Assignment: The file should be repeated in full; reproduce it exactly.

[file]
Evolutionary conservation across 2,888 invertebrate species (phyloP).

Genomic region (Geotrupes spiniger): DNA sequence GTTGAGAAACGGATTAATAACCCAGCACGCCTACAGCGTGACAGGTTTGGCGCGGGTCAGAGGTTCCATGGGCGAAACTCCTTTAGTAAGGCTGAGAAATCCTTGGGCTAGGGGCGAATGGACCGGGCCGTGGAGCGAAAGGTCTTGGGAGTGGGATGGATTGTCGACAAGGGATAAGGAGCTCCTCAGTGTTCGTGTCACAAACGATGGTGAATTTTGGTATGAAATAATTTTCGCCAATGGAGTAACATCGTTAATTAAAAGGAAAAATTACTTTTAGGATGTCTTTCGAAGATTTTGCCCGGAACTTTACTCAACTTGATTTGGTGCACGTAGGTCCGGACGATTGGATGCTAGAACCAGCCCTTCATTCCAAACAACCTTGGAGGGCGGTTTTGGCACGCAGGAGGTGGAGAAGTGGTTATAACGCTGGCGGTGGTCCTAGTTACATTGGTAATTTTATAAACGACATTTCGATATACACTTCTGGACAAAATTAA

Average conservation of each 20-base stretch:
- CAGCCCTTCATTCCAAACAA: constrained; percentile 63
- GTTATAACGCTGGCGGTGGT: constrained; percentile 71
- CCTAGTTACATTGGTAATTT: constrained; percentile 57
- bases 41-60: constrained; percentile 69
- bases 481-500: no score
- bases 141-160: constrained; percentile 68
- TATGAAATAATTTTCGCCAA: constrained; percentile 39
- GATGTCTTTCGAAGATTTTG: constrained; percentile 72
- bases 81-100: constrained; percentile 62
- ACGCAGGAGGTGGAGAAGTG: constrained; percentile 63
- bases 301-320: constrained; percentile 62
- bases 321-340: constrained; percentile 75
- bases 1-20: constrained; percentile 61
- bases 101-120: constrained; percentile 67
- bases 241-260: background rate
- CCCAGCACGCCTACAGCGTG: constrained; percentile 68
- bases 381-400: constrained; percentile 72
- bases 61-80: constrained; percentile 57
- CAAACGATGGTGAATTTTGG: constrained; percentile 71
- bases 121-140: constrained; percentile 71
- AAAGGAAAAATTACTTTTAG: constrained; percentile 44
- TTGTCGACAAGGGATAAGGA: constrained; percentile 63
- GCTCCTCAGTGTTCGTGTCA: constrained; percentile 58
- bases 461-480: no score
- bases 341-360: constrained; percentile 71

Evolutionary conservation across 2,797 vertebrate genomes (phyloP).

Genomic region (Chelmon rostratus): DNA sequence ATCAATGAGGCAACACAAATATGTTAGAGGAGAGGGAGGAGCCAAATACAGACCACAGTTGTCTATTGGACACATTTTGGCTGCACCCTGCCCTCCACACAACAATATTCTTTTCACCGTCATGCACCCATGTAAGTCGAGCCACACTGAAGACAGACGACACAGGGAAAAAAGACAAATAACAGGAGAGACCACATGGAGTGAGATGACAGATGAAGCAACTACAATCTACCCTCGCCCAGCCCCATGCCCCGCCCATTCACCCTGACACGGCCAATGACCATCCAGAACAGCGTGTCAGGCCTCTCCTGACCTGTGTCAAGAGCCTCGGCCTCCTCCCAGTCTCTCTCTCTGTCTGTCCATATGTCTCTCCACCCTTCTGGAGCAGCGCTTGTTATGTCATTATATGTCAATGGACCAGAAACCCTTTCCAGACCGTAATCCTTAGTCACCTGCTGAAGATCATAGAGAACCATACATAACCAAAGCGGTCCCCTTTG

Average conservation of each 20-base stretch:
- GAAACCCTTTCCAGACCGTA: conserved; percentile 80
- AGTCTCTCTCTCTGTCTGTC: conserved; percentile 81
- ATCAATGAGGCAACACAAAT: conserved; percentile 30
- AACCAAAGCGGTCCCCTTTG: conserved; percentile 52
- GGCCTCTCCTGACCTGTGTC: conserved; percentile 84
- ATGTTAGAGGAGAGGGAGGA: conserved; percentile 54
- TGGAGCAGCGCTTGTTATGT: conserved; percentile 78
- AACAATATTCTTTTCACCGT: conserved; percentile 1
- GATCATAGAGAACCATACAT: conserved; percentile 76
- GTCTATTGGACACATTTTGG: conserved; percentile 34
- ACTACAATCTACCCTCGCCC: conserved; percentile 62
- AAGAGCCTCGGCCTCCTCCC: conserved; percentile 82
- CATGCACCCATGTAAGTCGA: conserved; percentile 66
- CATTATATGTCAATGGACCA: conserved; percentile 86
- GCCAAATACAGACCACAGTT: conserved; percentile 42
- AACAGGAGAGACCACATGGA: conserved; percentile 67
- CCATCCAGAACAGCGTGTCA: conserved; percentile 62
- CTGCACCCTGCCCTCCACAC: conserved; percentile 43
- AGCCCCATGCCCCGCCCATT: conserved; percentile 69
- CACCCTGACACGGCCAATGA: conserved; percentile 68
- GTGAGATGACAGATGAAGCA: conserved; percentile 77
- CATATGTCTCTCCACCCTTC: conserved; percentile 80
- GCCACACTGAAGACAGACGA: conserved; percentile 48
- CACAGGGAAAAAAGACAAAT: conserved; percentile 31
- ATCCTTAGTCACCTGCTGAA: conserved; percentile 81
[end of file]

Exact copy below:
Evolutionary conservation across 2,888 invertebrate species (phyloP).

Genomic region (Geotrupes spiniger): DNA sequence GTTGAGAAACGGATTAATAACCCAGCACGCCTACAGCGTGACAGGTTTGGCGCGGGTCAGAGGTTCCATGGGCGAAACTCCTTTAGTAAGGCTGAGAAATCCTTGGGCTAGGGGCGAATGGACCGGGCCGTGGAGCGAAAGGTCTTGGGAGTGGGATGGATTGTCGACAAGGGATAAGGAGCTCCTCAGTGTTCGTGTCACAAACGATGGTGAATTTTGGTATGAAATAATTTTCGCCAATGGAGTAACATCGTTAATTAAAAGGAAAAATTACTTTTAGGATGTCTTTCGAAGATTTTGCCCGGAACTTTACTCAACTTGATTTGGTGCACGTAGGTCCGGACGATTGGATGCTAGAACCAGCCCTTCATTCCAAACAACCTTGGAGGGCGGTTTTGGCACGCAGGAGGTGGAGAAGTGGTTATAACGCTGGCGGTGGTCCTAGTTACATTGGTAATTTTATAAACGACATTTCGATATACACTTCTGGACAAAATTAA

Average conservation of each 20-base stretch:
- CAGCCCTTCATTCCAAACAA: constrained; percentile 63
- GTTATAACGCTGGCGGTGGT: constrained; percentile 71
- CCTAGTTACATTGGTAATTT: constrained; percentile 57
- bases 41-60: constrained; percentile 69
- bases 481-500: no score
- bases 141-160: constrained; percentile 68
- TATGAAATAATTTTCGCCAA: constrained; percentile 39
- GATGTCTTTCGAAGATTTTG: constrained; percentile 72
- bases 81-100: constrained; percentile 62
- ACGCAGGAGGTGGAGAAGTG: constrained; percentile 63
- bases 301-320: constrained; percentile 62
- bases 321-340: constrained; percentile 75
- bases 1-20: constrained; percentile 61
- bases 101-120: constrained; percentile 67
- bases 241-260: background rate
- CCCAGCACGCCTACAGCGTG: constrained; percentile 68
- bases 381-400: constrained; percentile 72
- bases 61-80: constrained; percentile 57
- CAAACGATGGTGAATTTTGG: constrained; percentile 71
- bases 121-140: constrained; percentile 71
- AAAGGAAAAATTACTTTTAG: constrained; percentile 44
- TTGTCGACAAGGGATAAGGA: constrained; percentile 63
- GCTCCTCAGTGTTCGTGTCA: constrained; percentile 58
- bases 461-480: no score
- bases 341-360: constrained; percentile 71

Evolutionary conservation across 2,797 vertebrate genomes (phyloP).

Genomic region (Chelmon rostratus): DNA sequence ATCAATGAGGCAACACAAATATGTTAGAGGAGAGGGAGGAGCCAAATACAGACCACAGTTGTCTATTGGACACATTTTGGCTGCACCCTGCCCTCCACACAACAATATTCTTTTCACCGTCATGCACCCATGTAAGTCGAGCCACACTGAAGACAGACGACACAGGGAAAAAAGACAAATAACAGGAGAGACCACATGGAGTGAGATGACAGATGAAGCAACTACAATCTACCCTCGCCCAGCCCCATGCCCCGCCCATTCACCCTGACACGGCCAATGACCATCCAGAACAGCGTGTCAGGCCTCTCCTGACCTGTGTCAAGAGCCTCGGCCTCCTCCCAGTCTCTCTCTCTGTCTGTCCATATGTCTCTCCACCCTTCTGGAGCAGCGCTTGTTATGTCATTATATGTCAATGGACCAGAAACCCTTTCCAGACCGTAATCCTTAGTCACCTGCTGAAGATCATAGAGAACCATACATAACCAAAGCGGTCCCCTTTG

Average conservation of each 20-base stretch:
- GAAACCCTTTCCAGACCGTA: conserved; percentile 80
- AGTCTCTCTCTCTGTCTGTC: conserved; percentile 81
- ATCAATGAGGCAACACAAAT: conserved; percentile 30
- AACCAAAGCGGTCCCCTTTG: conserved; percentile 52
- GGCCTCTCCTGACCTGTGTC: conserved; percentile 84
- ATGTTAGAGGAGAGGGAGGA: conserved; percentile 54
- TGGAGCAGCGCTTGTTATGT: conserved; percentile 78
- AACAATATTCTTTTCACCGT: conserved; percentile 1
- GATCATAGAGAACCATACAT: conserved; percentile 76
- GTCTATTGGACACATTTTGG: conserved; percentile 34
- ACTACAATCTACCCTCGCCC: conserved; percentile 62
- AAGAGCCTCGGCCTCCTCCC: conserved; percentile 82
- CATGCACCCATGTAAGTCGA: conserved; percentile 66
- CATTATATGTCAATGGACCA: conserved; percentile 86
- GCCAAATACAGACCACAGTT: conserved; percentile 42
- AACAGGAGAGACCACATGGA: conserved; percentile 67
- CCATCCAGAACAGCGTGTCA: conserved; percentile 62
- CTGCACCCTGCCCTCCACAC: conserved; percentile 43
- AGCCCCATGCCCCGCCCATT: conserved; percentile 69
- CACCCTGACACGGCCAATGA: conserved; percentile 68
- GTGAGATGACAGATGAAGCA: conserved; percentile 77
- CATATGTCTCTCCACCCTTC: conserved; percentile 80
- GCCACACTGAAGACAGACGA: conserved; percentile 48
- CACAGGGAAAAAAGACAAAT: conserved; percentile 31
- ATCCTTAGTCACCTGCTGAA: conserved; percentile 81